Jun
14
2011

WordPress Upload Multiple Attachments

Quick Tutorial on Uploading Multiple Files in WordPress

Uploading multiple files in WordPress is something that was mentioned in the post at lewayotte.com. I felt a need to answer the challenge of uploading multiple attachments in WordPress while still using media_handle_upload() instead of a custom PHP script. I’m never one to reinvent the wheel but I am someone whole likes to find ways to make that wheel better!

File Checking

This tutorial doesn’t go over file checking or much validation other then making sure the files are of the type we wish to allow. It is simply a demonstration of the possibilities on using media_handle_upload() to upload multiple files.

The PHP $_FILES Array

What the author of lewayotte.com overlooked was that files sent from a form arrive as an array of variables. This is not really a fault of the author, as we all sometimes forget that even the most complicated function can be broken apart into the most basic form of programming. This is the case with the PHP $_FILES. The array, in it’s basic form, looks like this:

array(
        'type' => '',
	'tmp_name' => '',
	'error' => '',
	'name' => '',
	'size' => ''
     );

That’s it. The mysterious PHP $_FILES is really just a simple associative array. Pretty cool, right? Yet this explains only one file array being sent. What does it look like with multiple files? Like this:

array(
        'type' => array([0]=file_1, [1]=file_2, [2]=file_3...),
	'tmp_name' => array([0]=file_1, [1]=file_2, [2]=file_3...),
	'error' => array([0]=file_1, [1]=file_2, [2]=file_3...),
	'name' => array([0]=file_1, [1]=file_2, [2]=file_3...),
	'size' => array([0]=file_1, [1]=file_2, [2]=file_3...)
     );

The only thing that truly defines $_FILES as anything special is that it is a super global. Being a super global means that it can be accessed from any script on the server at any time. This is actually rather important because media_handle_upload() actually uses the super global $_FILES array variables. Using PHP unset() we actually take advantage of this, as you will soon see.

Pretty straight forward in thought, but sometimes hard to wrap our heads around. You see, a PHP foreach() wouldn’t work effectively to traverse this array. We simply wouldn’t have the amount of control we would have if we used a PHP for() function.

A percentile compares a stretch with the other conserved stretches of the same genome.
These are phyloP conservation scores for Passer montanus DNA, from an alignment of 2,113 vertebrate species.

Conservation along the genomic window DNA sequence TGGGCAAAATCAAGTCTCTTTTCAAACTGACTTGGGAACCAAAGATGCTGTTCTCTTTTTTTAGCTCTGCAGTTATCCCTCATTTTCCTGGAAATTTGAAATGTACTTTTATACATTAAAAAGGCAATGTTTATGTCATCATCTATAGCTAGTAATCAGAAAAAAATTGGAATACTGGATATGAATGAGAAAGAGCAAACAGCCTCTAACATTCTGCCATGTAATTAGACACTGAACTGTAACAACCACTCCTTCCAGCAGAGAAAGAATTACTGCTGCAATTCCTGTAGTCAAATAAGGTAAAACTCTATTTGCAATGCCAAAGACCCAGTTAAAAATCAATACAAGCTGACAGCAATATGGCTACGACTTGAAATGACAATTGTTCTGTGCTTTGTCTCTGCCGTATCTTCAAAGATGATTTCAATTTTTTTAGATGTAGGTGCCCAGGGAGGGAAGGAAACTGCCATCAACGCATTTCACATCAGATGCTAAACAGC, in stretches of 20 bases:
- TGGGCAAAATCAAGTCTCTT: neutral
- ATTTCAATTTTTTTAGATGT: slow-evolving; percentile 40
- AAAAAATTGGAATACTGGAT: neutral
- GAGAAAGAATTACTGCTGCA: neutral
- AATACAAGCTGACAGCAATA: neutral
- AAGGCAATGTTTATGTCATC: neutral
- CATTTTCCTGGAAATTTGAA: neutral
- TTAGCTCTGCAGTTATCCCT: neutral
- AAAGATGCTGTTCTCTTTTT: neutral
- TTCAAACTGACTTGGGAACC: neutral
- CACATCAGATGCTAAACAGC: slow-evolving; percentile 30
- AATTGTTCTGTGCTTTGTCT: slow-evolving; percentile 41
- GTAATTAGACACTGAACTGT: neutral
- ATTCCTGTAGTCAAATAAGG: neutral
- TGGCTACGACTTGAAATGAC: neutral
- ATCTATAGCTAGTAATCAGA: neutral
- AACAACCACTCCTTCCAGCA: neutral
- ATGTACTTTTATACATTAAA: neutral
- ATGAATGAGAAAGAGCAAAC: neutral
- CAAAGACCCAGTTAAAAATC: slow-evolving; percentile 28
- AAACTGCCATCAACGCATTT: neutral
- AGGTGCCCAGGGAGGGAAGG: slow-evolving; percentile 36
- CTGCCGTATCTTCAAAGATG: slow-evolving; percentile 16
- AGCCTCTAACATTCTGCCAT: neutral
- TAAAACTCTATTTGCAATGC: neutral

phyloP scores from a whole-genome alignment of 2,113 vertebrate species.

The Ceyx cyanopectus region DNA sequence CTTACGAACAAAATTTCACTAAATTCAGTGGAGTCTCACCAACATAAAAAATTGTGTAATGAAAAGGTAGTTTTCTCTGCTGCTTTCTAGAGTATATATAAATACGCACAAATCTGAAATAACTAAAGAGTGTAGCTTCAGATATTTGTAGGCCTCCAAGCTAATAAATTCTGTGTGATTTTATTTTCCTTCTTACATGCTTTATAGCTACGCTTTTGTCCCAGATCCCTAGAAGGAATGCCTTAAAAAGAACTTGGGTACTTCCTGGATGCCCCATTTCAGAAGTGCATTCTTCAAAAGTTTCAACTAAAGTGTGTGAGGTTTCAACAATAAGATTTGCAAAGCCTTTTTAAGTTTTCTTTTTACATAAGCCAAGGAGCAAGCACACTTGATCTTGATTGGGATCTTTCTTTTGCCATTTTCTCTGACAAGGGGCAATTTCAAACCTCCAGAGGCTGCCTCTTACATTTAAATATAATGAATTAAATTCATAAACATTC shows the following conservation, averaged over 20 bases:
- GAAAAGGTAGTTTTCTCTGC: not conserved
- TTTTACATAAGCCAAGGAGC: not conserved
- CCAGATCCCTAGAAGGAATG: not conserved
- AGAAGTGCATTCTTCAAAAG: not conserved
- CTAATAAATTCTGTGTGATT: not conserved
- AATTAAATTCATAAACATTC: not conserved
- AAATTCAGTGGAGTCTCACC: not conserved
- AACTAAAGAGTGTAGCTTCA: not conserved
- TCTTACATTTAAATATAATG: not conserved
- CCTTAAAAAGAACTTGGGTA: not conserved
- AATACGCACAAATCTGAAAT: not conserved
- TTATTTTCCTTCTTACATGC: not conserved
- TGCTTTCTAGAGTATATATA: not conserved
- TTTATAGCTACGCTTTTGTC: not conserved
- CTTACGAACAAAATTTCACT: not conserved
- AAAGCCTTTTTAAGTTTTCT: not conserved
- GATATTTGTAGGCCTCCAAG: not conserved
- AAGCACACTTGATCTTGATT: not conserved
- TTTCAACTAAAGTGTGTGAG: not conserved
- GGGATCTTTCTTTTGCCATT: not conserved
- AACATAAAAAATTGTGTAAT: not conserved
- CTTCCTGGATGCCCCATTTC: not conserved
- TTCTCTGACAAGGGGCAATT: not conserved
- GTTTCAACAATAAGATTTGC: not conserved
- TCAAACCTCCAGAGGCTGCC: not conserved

Why does the method of walking the array matter?

Remember that we are using WordPress to upload multiple files? Well, the media_handle_upload() function expects certain variables to be sent. The first, and most important is the file array to be uploaded. Yet it only accepts a single file! To upload multiple files we need to seperate all the individual files from the example array above so that we can insert them one by one. The media_handle_upload variables look kinda like this in the function:

media_handle_upload('SINGLE_FILE_ARRAY',POST_ID);

Upload Multiple Files Function

Now that the basics are established we are ready to put it to work.

require_once(ABSPATH . 'wp-admin/includes/admin.php');
$file = $_FILES['async-upload'];
unset($_FILES);
$file_split;
$number_of_files = sizeof($file['name']);

The first step we do, especially if not working from the administration side of WordPress, is load the file with the actual media_handle_upload() function. Then, because I prefer easier code to read, I place the array of files sent by the form into a new, simplified variable and call it $file. Once the array is reassigned I can get rid of it! In truth, I will actually be recreating the $_FILES super global and giving the values a single file at a time instead of an array in an array in an array in…

Right then.

$file_split was created to hold the array of all the files in a much easier to transverse manner on an individual basis. It will basically look something like this:

array(
  [0] = array(
        'type' => '',
	'tmp_name' => '',
	'error' => '',
	'name' => '',
	'size' => ''
        )
  [1] = array(
        'type' => '',
	'tmp_name' => '',
	'error' => '',